WICKET MASTERS: Nathan Silvy, Russell Fensom and Ben Wighton on the high quality pitch they produced for the Big Bash game last Sunday.
WICKET MASTERS: Nathan Silvy, Russell Fensom and Ben Wighton on the high quality pitch they produced for the Big Bash game last Sunday.

HOWZAT: Perfect pitch hits players for six

WITH the camera crews, national media swarm, signage, players and the 10,000 strong crowd long gone, all which remains at the site of last Sunday's Big Bash game is the unsung heroes of the event.

C.ex Coffs International Stadium ground staff produced a carpet-like field and first class pitch for the Sydney Sixers v Adelaide Strikers match, a fact which wasn't lost on the leading players.

"The wicket was great, nice and quick," Australian test star Josh Hazlewood said after the game.

The widespread praise from players and media alike was a well-deserved pat on the back for ground operations manager Russell Fensom and his team.

Fensom, who's been working at the stadium since it was opened in 1993, said from the moment the last winter sport was played at the venue in November it was all systems go to get the pitch and surface in top shape.

"We had all of our family time over the holiday period taken up. We worked every day but Christmas," Fensom said.

"We put the effort in to make sure it was a good wicket and we were confident it was going to be so it's been nice to be told we did a good job.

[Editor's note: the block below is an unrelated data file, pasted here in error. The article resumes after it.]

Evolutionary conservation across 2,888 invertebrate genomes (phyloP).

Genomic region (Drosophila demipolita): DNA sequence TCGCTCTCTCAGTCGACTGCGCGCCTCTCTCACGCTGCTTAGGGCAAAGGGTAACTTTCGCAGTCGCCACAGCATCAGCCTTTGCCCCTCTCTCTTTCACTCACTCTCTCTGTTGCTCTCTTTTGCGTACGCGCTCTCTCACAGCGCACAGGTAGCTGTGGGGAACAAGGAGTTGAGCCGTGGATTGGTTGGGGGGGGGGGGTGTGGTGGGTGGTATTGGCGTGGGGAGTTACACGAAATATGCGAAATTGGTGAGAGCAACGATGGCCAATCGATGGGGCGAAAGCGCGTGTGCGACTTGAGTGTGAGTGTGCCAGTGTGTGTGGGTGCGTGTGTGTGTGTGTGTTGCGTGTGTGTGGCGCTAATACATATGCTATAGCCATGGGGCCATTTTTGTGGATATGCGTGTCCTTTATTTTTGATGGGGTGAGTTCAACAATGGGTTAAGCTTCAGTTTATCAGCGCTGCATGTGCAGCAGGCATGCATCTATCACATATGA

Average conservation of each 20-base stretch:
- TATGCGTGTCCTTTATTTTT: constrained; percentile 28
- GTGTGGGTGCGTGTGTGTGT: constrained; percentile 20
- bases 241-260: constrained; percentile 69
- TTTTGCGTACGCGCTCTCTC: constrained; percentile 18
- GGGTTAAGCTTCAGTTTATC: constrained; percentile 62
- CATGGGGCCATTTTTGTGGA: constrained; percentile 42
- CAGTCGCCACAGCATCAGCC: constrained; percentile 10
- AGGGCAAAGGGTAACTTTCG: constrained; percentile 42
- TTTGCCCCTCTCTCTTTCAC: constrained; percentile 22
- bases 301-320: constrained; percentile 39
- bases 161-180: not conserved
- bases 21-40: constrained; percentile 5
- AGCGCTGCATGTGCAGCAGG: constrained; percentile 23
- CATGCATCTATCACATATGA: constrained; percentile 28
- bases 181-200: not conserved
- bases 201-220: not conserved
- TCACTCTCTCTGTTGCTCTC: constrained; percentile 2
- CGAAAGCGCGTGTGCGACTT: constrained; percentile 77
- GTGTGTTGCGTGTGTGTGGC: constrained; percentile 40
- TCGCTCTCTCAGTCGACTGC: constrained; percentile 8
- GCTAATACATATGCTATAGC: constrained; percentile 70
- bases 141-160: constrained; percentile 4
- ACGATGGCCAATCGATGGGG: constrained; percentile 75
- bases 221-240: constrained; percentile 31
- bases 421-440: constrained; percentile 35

"We've all received a lot of messages from people who watched the game at the ground and on TV and they all said it looked great."

Long-time head curator at the Gabba Kevin Mitchell along with his successor David Sandurski were among those who congratulated the team.

Coffs' chief pitch curator Nathan Silvy, who honed his craft down at the prestigious North Sydney Oval, worked tirelessly on the wicket in the ten days leading into the match.

He said he used what he learnt down south to bring the perfect pitch to life.

"Every game is different and every pitch is different, so you have to be adaptable," Silvy said.

"On most pitches you'd put dry hessian covers over it to suck the moisture out of it. Here we left the hessian moist so it didn't suck the moisture out because it's been so dry.

"A lack of moisture in the wicket makes it easier to manage."

As an added challenge for the team, the stadium surface had 13km of sand links buried beneath the turf to help with drainage in the lead up to the Elton John concert in February.

"The only problem is we haven't had any rain," Fensom said with a laugh.

"They're certainly doing their job because it's very dry... we've had to keep watering it."

Fensom paid tribute to the council's recycled water scheme, saying it's not just kept the stadium surface looking lush but also other sporting venues across the region including the Coffs Harbour Racing Club and Rex Hardaker Oval.

With the Men's T20 World Cup scheduled to be held in Australia at the beginning of next summer, new grounds will be needed to host the Sheffield Shield competition.

Fensom said state governing bodies need to look no further than the Coffs Coast.

"We've hosted Shield games in the past and shown we can do it... we're ready."